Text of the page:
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Jeff B.
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As usual, the devil (and the truth) lies in the details of the legislation being put forward. Just note the title of the Act being presented: "Truth in Caller ID Act of 2009". The key words here is "Truth in Caller ID". After all, "Caller ID Spoofing" is all about deception and avoiding one's real identity. The Act is about clamping down on deception used for unlawful purposes. I would think that law abiding citizens would be in favor of that? There are actually many legitimate reasons to alter one's origination Caller ID. Altering your Caller ID isn't the same as Spoofing. Here is a good example: I have various VoIP accounts with various VoIP carriers and services. I have more than one DID phone number. But, I only give out 1 phone number that I want people to call me back on - my Primay DID phone number. So, I often set my alternate outgoing termination lines to display my Primary phone number. This way, if they want to return a call to me, it doesn't go to the number I called from, it will go to the number I want to receive my incoming calls on. Is this spoofing.... No. After all, it is still me who owns the phone number they are calling me back on. There is no deception involved. In my case, it is easily known who owns the number displayed in their Caller ID..... me, even though it's not the number of the line I called from. It is still the number to return calls to me, the originator of the call. The essence of the "Truth in Caller ID Act of 2009" can be summarized in the following quoted text: "(1) IN GENERAL- It shall be unlawful for any person within the United States, in connection with any telecommunications service or IP-enabled voice service, to cause any caller identification service to knowingly transmit misleading or inaccurate caller identification information with the intent to defraud, cause harm, or wrongfully obtain anything of value, unless such transmission is exempted pursuant to paragraph (3)(B)." If interpreted correctly, I don't think this legislation will prevent legitimate use of "altering" one's Caller ID. It's all about clamping down on "misleading or inaccurate" Caller ID usage "with the intent to defraud, cause harm, or wrongfully obtain anything of value". It is interesting to note that the Act exempts law enforcement agencies from engaging in Spoofing. But, what else is new... the laws apply to all equally (you and me)... except for those who are exempt from the laws (the Gov't)... Jeff - CQVoIP www.cqvoip.net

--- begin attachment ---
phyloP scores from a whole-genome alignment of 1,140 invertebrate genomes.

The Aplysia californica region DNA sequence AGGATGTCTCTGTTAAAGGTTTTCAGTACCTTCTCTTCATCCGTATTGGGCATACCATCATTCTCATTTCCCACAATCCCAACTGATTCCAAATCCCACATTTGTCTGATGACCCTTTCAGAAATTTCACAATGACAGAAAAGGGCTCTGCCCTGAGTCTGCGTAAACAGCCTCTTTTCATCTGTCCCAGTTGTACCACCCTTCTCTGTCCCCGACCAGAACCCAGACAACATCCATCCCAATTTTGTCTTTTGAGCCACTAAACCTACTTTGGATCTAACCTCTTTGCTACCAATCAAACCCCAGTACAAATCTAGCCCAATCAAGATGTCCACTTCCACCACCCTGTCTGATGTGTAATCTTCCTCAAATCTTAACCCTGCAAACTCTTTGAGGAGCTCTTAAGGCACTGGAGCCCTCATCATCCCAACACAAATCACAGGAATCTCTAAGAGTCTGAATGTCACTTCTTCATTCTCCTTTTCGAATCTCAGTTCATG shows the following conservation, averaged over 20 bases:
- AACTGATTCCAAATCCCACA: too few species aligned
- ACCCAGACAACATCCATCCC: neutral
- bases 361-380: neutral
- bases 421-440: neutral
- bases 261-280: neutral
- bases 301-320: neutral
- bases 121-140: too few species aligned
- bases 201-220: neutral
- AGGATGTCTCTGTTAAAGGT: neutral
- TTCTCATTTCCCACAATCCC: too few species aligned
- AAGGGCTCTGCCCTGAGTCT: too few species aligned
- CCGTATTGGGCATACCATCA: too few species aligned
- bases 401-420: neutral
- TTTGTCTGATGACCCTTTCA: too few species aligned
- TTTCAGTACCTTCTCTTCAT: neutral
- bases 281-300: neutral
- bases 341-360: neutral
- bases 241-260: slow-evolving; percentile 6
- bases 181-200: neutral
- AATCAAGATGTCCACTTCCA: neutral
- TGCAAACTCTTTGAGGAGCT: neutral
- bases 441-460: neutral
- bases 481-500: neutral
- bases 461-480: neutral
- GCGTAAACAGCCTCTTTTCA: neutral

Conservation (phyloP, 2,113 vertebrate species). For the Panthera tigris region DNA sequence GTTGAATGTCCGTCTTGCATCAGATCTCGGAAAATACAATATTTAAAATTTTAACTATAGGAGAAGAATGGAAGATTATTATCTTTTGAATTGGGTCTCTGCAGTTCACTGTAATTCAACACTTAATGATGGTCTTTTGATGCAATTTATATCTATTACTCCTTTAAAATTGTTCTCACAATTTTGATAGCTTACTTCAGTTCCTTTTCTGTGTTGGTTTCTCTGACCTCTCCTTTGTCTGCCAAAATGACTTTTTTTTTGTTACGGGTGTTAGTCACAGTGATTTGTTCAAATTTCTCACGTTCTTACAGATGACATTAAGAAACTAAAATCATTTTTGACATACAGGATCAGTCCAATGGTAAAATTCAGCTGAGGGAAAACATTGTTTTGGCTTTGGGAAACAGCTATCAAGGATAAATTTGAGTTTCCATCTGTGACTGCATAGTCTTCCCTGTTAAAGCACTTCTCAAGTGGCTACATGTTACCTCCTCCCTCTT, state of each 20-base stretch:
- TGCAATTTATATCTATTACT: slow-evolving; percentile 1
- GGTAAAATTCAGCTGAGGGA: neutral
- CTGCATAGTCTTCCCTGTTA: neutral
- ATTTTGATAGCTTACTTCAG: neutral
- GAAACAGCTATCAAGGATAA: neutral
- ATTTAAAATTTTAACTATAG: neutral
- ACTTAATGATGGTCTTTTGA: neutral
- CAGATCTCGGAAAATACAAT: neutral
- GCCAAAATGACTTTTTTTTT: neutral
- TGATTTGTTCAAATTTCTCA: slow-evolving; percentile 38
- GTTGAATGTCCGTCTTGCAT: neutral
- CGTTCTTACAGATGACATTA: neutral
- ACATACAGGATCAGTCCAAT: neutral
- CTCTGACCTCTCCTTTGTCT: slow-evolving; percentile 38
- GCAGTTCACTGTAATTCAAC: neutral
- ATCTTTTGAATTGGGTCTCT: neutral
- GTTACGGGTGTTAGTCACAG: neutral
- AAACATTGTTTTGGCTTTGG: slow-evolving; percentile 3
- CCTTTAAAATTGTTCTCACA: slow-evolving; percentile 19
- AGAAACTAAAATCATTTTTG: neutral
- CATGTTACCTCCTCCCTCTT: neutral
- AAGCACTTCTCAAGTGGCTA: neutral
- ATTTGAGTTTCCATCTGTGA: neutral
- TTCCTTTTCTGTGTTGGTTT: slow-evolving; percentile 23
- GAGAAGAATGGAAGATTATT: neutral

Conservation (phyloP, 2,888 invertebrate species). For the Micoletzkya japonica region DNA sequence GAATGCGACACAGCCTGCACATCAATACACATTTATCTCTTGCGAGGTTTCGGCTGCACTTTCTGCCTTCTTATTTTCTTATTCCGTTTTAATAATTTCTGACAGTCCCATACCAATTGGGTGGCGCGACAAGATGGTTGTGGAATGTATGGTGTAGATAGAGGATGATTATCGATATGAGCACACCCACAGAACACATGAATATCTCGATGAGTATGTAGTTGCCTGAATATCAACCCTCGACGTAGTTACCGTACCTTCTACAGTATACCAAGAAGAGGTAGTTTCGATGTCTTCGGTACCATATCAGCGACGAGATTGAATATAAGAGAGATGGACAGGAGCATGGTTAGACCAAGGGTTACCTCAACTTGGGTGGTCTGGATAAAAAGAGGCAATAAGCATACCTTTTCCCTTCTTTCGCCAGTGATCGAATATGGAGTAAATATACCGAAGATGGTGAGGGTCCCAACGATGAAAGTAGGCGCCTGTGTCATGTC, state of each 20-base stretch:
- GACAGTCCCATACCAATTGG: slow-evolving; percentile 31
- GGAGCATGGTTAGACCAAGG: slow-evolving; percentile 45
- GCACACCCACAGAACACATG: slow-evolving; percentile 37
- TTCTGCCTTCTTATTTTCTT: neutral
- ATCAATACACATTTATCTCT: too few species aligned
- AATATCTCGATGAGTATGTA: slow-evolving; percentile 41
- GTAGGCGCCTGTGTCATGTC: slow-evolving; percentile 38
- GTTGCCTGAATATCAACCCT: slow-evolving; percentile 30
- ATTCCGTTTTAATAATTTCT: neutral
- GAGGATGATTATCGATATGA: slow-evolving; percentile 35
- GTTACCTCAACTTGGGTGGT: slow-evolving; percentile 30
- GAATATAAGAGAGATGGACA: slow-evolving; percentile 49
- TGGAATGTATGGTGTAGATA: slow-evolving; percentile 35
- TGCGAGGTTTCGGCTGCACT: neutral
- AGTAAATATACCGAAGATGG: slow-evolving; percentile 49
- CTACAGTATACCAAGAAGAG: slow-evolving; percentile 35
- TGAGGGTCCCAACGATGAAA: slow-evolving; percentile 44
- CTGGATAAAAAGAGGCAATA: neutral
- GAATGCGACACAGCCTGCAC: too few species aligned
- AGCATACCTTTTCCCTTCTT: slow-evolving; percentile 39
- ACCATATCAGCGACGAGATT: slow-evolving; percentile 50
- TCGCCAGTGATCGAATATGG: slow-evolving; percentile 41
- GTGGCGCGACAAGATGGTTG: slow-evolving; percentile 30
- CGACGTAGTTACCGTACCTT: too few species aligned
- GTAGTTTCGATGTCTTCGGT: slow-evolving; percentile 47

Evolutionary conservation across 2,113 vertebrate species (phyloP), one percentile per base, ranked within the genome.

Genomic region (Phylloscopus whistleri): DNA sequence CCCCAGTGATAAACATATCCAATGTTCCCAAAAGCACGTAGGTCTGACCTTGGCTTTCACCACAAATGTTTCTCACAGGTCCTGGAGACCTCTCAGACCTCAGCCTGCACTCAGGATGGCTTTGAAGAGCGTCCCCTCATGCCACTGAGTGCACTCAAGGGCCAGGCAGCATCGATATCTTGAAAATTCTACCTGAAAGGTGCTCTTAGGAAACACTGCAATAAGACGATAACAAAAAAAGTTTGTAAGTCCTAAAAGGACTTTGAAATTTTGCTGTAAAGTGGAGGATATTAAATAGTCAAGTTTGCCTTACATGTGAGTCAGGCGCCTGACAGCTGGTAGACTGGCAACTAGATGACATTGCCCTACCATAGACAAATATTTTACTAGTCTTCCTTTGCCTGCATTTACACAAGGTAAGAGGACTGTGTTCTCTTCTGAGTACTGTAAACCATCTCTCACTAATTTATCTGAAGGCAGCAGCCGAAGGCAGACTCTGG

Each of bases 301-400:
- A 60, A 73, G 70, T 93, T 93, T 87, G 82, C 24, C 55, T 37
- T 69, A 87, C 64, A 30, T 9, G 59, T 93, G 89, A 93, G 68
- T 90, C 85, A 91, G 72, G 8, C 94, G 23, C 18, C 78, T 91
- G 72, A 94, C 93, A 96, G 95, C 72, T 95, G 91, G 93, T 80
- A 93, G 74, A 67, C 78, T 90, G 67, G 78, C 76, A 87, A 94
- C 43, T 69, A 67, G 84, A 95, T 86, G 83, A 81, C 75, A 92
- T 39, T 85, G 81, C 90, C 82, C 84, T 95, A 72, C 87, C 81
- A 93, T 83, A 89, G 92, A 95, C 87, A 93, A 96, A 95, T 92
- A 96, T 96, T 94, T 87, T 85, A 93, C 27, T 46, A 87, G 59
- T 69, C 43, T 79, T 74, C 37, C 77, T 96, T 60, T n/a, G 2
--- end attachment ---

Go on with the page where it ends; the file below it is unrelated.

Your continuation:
I really don't understand the basis for these patents, myself. Is it really any different from having my GoogleVoice number in Charlotte, NC called locally, and then forwarded to my Gizmo5 account, or fwd to any of my CallCentric, InPhonex, voip.ms DID's. Or, then have Gizmo5 forward the GV call to my iNum, or VoIP SIP address which I pickup on my ATA or softphone? Are all these other VoIP services all of a sudden going to be sued for patent infringement because someone decided to patent these and related methods that have been used by others for a long time? I agree there is a lot of fine line grey areas being patented in hopes of putting a strangle hold on the competition. Jeff - CQVoIP www.cqvoip.net
I am eagerly awaiting to see what Google's plans are for GVoice, Gizmo5, and GoogleTalk integration. I've been using GVoice since it was in GrandCentral Beta, and like it quite a lot. I've used GTalk since it's early days and am among the few that seem to like it. I started using Gizmo5 since its early days when they were offering free calls, just to compete with Skype. But, I was never a fan of Gizmo5 back then. But, since Google bought Gizmo5, I swepted off the dust from my Gizmo5 client, updated it, and started forwarding my GVoice calls to my Gizmo5 client to give it another chance. And, I'm impressed with the way Gizmo5 is working these days. I actually have 3 Gizmo accounts connected to GVoice. I forward one to my GTalk account. I forward one to my Gizmo5 client. And, I forward one to my SIP ATA box. Although CallCentric is one of my favorite VoIP providers, I currently forward my 3rd Gizmo5 account from GVoice to my ATA registered to SipPhone. As you probably know, Gizmo5 was owned and created by SipPhone, until Google bought Gizmo5. Anyway, I register my SIP ATA using my Gizmo5 account number through SipPhone.com (proxy01.sipphone.com). Now, I can recieve my GVoice calls directly on my SIP ATA without being tied to Gizmo5, or the PC. It will be great to see how Google integrates all these features into Google Voice in the future (hopefully not too distant future). Jeff - CQVoIP www.cqvoip.net
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Mar 16, 2010